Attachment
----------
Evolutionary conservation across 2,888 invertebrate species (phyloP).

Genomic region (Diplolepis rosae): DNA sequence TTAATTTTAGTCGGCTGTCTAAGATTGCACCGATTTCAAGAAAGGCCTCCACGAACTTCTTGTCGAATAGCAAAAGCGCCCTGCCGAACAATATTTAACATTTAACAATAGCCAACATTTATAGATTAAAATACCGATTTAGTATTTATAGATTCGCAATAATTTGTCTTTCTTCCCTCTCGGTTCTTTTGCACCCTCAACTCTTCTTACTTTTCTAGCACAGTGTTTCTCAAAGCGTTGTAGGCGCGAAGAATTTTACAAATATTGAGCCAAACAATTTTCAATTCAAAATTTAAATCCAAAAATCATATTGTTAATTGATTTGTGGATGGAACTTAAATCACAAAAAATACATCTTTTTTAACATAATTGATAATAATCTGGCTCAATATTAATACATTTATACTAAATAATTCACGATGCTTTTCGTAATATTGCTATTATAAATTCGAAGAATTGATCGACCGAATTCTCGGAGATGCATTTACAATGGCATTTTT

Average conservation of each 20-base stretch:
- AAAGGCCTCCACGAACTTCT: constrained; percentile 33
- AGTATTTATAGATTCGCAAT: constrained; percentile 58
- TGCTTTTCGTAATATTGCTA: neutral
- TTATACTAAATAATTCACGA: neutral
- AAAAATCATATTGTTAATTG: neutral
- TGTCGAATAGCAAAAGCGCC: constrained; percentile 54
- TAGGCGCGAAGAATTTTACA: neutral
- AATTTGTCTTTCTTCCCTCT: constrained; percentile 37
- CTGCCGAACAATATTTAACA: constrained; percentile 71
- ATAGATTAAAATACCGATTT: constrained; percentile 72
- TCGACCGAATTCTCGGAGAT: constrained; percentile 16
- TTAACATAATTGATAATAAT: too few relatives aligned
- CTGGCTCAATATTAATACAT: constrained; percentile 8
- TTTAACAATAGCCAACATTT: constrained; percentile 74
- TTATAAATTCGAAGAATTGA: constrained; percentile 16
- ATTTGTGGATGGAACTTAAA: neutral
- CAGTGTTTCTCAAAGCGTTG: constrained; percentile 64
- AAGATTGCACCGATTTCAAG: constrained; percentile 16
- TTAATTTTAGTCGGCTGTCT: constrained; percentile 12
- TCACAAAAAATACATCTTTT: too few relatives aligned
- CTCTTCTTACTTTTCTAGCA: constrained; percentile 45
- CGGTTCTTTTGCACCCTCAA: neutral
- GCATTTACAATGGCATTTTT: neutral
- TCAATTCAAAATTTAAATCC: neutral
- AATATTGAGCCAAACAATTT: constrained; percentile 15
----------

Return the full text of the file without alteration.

Evolutionary conservation across 2,888 invertebrate species (phyloP).

Genomic region (Diplolepis rosae): DNA sequence TTAATTTTAGTCGGCTGTCTAAGATTGCACCGATTTCAAGAAAGGCCTCCACGAACTTCTTGTCGAATAGCAAAAGCGCCCTGCCGAACAATATTTAACATTTAACAATAGCCAACATTTATAGATTAAAATACCGATTTAGTATTTATAGATTCGCAATAATTTGTCTTTCTTCCCTCTCGGTTCTTTTGCACCCTCAACTCTTCTTACTTTTCTAGCACAGTGTTTCTCAAAGCGTTGTAGGCGCGAAGAATTTTACAAATATTGAGCCAAACAATTTTCAATTCAAAATTTAAATCCAAAAATCATATTGTTAATTGATTTGTGGATGGAACTTAAATCACAAAAAATACATCTTTTTTAACATAATTGATAATAATCTGGCTCAATATTAATACATTTATACTAAATAATTCACGATGCTTTTCGTAATATTGCTATTATAAATTCGAAGAATTGATCGACCGAATTCTCGGAGATGCATTTACAATGGCATTTTT

Average conservation of each 20-base stretch:
- AAAGGCCTCCACGAACTTCT: constrained; percentile 33
- AGTATTTATAGATTCGCAAT: constrained; percentile 58
- TGCTTTTCGTAATATTGCTA: neutral
- TTATACTAAATAATTCACGA: neutral
- AAAAATCATATTGTTAATTG: neutral
- TGTCGAATAGCAAAAGCGCC: constrained; percentile 54
- TAGGCGCGAAGAATTTTACA: neutral
- AATTTGTCTTTCTTCCCTCT: constrained; percentile 37
- CTGCCGAACAATATTTAACA: constrained; percentile 71
- ATAGATTAAAATACCGATTT: constrained; percentile 72
- TCGACCGAATTCTCGGAGAT: constrained; percentile 16
- TTAACATAATTGATAATAAT: too few relatives aligned
- CTGGCTCAATATTAATACAT: constrained; percentile 8
- TTTAACAATAGCCAACATTT: constrained; percentile 74
- TTATAAATTCGAAGAATTGA: constrained; percentile 16
- ATTTGTGGATGGAACTTAAA: neutral
- CAGTGTTTCTCAAAGCGTTG: constrained; percentile 64
- AAGATTGCACCGATTTCAAG: constrained; percentile 16
- TTAATTTTAGTCGGCTGTCT: constrained; percentile 12
- TCACAAAAAATACATCTTTT: too few relatives aligned
- CTCTTCTTACTTTTCTAGCA: constrained; percentile 45
- CGGTTCTTTTGCACCCTCAA: neutral
- GCATTTACAATGGCATTTTT: neutral
- TCAATTCAAAATTTAAATCC: neutral
- AATATTGAGCCAAACAATTT: constrained; percentile 15